In winter you should always bring an extra set of wool socks and wool and thermal underwear (long johns). Even though you might not need it it’s better to be prepared for something happening.
When hiking during spring or fall it’s also recommended to bring a hat and a pair of gloves even though the temperature is warm by the starting point. If it gets colder when you reach a higher altitude you want to be able to stay warm.
3. Bring Enough Food
When going on hikes that last for hours or even days it’s important to bring enough food and high-energy snacks. One apple is not enough on an 8-hour hike.
When you’re going for a multi-day hike it’s also recommended to bring enough food for at least one extra day, in case something happens along the way. It’s better to bring a little too much, than not enough.
4. Let Someone Know Where You Are
Even if you’re traveling alone and don’t know anyone in Norway, let some friends or family know where you’re hiking and how long it should take. If something is to happen, at least someone knows where you are and the possibility for a successful rescue mission is much higher.
5. There’s No Shame in Turning Around
The 8th “rule” in the Norwegian Mountain Code says Turn back in time; sensible retreat is no disgrace.
If the weather changes and you’re uncertain if you’re able to reach your goal, turn around and hike back. Don’t try to defy the weather as others may risk their lives trying to rescue you.
Packing for a hike isn’t always as easy as it sounds and often you’ll end up with a too heavy backpack, or not enough equipment. Of course, what you should bring on a hike heavily depends on the duration you expect to be out but here’s a suggestion on what you should bring with you:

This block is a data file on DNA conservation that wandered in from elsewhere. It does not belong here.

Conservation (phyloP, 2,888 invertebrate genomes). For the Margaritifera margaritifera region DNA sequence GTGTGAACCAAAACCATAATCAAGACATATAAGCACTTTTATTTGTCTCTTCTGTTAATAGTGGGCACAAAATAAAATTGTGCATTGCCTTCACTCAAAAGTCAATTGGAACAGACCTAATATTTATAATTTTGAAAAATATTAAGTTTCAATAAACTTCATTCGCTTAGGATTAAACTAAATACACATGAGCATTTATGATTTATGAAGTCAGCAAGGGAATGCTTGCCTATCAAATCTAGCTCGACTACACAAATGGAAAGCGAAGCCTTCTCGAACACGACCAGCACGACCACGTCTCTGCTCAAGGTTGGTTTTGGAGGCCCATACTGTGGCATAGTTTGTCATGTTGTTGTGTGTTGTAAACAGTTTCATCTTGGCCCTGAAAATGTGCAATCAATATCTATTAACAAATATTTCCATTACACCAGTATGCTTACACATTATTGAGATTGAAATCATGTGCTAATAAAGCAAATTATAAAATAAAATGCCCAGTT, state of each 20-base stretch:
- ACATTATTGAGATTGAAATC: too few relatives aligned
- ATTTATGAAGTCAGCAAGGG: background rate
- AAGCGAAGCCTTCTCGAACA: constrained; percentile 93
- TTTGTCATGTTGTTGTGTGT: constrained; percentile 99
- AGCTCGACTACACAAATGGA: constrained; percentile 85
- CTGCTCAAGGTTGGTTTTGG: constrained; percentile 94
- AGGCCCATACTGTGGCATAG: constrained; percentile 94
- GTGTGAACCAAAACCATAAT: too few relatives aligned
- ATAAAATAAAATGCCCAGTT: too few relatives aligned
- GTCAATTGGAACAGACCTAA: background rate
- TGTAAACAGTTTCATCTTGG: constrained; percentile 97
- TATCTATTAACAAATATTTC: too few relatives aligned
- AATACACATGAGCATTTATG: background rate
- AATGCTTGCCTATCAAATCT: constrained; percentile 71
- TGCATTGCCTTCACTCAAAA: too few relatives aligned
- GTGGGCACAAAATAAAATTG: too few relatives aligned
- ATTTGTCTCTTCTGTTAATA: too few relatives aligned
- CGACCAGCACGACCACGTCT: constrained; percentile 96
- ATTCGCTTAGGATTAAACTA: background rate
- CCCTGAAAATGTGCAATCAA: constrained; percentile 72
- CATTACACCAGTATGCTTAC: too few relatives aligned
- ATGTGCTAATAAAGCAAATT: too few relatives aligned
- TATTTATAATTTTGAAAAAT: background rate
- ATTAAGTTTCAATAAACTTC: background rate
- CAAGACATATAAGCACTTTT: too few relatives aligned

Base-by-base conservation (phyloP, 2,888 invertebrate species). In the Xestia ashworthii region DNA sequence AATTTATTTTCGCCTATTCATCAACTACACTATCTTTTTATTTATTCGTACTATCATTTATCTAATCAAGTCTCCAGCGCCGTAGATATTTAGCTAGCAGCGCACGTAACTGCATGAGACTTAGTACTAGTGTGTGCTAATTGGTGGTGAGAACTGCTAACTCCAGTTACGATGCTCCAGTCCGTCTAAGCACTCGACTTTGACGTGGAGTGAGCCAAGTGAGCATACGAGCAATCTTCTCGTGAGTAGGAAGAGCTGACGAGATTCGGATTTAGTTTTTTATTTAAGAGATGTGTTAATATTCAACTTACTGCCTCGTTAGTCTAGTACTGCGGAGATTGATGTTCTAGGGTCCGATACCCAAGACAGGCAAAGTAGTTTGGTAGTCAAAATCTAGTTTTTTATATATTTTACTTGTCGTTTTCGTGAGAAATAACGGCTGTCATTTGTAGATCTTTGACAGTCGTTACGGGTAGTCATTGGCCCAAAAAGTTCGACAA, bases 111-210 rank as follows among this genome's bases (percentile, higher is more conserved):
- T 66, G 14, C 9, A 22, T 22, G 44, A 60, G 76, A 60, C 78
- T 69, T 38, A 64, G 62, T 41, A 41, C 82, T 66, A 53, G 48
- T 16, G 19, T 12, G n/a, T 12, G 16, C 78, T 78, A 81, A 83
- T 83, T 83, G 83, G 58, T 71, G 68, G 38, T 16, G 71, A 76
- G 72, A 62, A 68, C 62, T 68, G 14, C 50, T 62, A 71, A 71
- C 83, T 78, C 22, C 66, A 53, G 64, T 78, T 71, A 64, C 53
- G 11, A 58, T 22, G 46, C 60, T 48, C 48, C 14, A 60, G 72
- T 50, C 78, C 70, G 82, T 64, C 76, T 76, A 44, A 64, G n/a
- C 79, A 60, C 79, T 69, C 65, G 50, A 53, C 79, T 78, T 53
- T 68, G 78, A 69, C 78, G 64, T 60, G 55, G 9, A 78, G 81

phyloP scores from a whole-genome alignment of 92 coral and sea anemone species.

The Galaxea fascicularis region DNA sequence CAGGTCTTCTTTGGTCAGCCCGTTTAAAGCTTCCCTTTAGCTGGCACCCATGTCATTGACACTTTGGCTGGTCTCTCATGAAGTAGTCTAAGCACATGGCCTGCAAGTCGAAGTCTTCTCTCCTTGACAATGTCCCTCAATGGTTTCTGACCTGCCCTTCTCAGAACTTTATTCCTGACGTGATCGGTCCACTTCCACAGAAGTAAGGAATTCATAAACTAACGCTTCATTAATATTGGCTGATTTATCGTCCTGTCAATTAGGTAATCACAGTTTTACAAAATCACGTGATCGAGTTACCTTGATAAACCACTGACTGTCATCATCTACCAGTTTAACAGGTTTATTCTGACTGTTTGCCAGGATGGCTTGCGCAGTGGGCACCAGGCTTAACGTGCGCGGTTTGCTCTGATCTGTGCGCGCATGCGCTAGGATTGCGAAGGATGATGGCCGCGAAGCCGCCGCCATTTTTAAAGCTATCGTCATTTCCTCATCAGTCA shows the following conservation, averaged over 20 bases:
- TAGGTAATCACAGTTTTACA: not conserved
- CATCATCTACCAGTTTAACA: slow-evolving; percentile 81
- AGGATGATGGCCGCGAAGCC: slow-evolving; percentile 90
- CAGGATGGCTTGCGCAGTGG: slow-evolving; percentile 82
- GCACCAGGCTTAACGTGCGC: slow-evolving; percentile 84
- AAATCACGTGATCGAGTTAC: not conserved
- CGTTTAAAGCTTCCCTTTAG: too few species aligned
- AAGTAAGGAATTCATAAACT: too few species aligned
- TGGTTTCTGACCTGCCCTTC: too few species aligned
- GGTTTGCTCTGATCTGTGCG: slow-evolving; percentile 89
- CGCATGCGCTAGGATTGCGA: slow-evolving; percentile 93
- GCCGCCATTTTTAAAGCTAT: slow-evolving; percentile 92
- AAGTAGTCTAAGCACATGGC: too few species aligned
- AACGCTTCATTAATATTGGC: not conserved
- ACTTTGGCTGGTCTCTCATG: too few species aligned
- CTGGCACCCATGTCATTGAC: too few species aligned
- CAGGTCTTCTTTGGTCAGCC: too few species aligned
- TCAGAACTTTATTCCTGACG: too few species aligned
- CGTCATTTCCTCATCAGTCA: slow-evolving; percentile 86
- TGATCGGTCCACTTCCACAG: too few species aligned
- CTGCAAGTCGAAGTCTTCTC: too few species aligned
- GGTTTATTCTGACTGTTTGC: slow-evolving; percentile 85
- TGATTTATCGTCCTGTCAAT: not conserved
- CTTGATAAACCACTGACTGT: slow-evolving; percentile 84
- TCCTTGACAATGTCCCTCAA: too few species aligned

- A comfortable hiking backpack
- Waterproof hiking shoes
- Gloves & mittens
- Thermal underwear
- Wool socks or other hiking socks
- Breathable rain- and windproof outer layers
- Food & high-energy snacks
- Map, compass or GPS
- Mobile phone
- Warm artificial or wool clothes
- First aid kit
- Warm headwear
In addition to the above:
- Extra food
- Sleeping bag
- Tent (tarp is ok during summer but know the forecast)
- Kitchen utilities
- Toilet paper
- Change of clothes (in case something got wet)
Make sure to also bring a garbage bag when you go hiking or camping and take the trash back.
Outdoor Camping in Norway
Everyone in Norway enjoys the right of access to, and passage through, uncultivated land in the countryside. This means that you can set up a tent even in the national parks, for free.
The freedom to roam is based on respect for the countryside and visitors are expected to show consideration for farmers, landowners, and other visitors.
To make sure that people still can enjoy Norway’s beautiful landscapes in the future we ask our visitors to uphold the Leave No Trace principles. After all, the scenery is part of what makes Norway so beautiful and it is something we are proud of.
Do you have any questions? Ask away in the comment section below.